Tulips are impossible to resist. Certainly it was beyond me when I found a large escaped clump of bright scarlet tulips blooming in an out of the way corner of the lot, obviously former garden bed detainees who had decided on a prison break. Out came the secateurs, and now I have a bouquet sitting on my breakfast table, drooping ever so slightly – well, okay, quite a bit – as tulips do after a first day in water.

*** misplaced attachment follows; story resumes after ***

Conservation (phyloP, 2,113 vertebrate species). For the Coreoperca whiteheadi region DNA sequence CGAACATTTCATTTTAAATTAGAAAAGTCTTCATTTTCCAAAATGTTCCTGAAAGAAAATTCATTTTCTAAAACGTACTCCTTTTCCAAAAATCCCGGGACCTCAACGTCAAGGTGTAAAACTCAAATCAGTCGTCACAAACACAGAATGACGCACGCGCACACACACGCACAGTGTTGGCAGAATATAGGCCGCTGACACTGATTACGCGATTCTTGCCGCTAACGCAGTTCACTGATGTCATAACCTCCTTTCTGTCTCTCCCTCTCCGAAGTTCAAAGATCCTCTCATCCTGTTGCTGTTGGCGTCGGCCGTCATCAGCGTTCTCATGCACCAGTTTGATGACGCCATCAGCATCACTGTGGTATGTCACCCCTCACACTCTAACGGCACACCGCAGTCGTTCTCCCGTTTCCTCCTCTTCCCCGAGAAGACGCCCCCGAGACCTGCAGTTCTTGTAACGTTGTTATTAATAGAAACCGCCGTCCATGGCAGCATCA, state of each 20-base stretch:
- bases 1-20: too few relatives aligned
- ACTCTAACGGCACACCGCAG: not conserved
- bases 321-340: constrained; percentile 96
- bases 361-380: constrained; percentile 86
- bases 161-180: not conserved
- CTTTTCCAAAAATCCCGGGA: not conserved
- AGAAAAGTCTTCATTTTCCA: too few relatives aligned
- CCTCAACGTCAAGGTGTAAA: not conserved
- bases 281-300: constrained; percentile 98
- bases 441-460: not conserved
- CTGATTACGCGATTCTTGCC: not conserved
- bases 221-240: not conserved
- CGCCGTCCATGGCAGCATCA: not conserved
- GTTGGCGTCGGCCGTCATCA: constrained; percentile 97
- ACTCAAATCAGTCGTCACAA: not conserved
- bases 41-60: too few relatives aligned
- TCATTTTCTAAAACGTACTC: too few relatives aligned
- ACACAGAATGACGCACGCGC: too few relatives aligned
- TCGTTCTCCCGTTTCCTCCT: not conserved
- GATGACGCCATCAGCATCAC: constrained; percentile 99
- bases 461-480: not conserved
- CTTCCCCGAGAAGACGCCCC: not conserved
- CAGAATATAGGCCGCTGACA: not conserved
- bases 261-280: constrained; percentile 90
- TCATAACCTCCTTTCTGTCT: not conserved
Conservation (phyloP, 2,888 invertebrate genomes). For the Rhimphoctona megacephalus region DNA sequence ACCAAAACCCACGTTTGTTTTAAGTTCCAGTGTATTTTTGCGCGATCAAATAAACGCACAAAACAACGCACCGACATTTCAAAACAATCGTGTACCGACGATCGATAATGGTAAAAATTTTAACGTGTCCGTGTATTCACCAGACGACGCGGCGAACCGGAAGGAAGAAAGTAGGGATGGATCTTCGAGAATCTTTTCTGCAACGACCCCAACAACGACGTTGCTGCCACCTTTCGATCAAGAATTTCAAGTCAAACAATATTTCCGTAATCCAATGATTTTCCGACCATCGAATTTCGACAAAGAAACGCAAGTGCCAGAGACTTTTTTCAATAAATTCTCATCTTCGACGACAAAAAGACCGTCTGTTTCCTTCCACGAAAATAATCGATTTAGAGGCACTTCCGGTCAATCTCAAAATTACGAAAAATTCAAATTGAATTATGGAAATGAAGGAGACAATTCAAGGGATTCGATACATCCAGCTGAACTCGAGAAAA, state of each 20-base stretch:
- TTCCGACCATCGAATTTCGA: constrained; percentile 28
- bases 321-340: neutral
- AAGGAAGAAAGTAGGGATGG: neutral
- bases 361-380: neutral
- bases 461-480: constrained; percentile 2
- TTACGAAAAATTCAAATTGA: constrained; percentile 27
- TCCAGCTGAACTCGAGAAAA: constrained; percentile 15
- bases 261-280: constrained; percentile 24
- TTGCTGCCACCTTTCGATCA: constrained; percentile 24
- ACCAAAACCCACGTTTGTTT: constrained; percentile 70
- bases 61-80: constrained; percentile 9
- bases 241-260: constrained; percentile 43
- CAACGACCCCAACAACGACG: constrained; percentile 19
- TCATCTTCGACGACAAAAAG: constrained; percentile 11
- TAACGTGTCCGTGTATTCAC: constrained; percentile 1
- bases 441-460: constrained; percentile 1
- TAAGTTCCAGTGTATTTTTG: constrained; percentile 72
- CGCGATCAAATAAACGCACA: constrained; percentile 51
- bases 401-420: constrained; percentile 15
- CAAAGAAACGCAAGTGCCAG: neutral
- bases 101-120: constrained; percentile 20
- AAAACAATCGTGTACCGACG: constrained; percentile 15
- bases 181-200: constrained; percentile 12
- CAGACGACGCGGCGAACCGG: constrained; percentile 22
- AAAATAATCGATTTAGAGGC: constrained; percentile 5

The revelation is their smell. They are large late tulips, which we used to call May tulips, with a correspondingly big scent: their smell is initially green with the freshness of ozone in it, then floral, a daffodil like scent with something powdery about it, presumably the pollen on those black pistils, and the base is honey, very warm and very golden, with a very faint component of dirty musk drowned in its sticky depths. It is a perfume complete in itself, and most unfortunately, I cannot think of any fragrance on the market that really tries to replicate it. Continue reading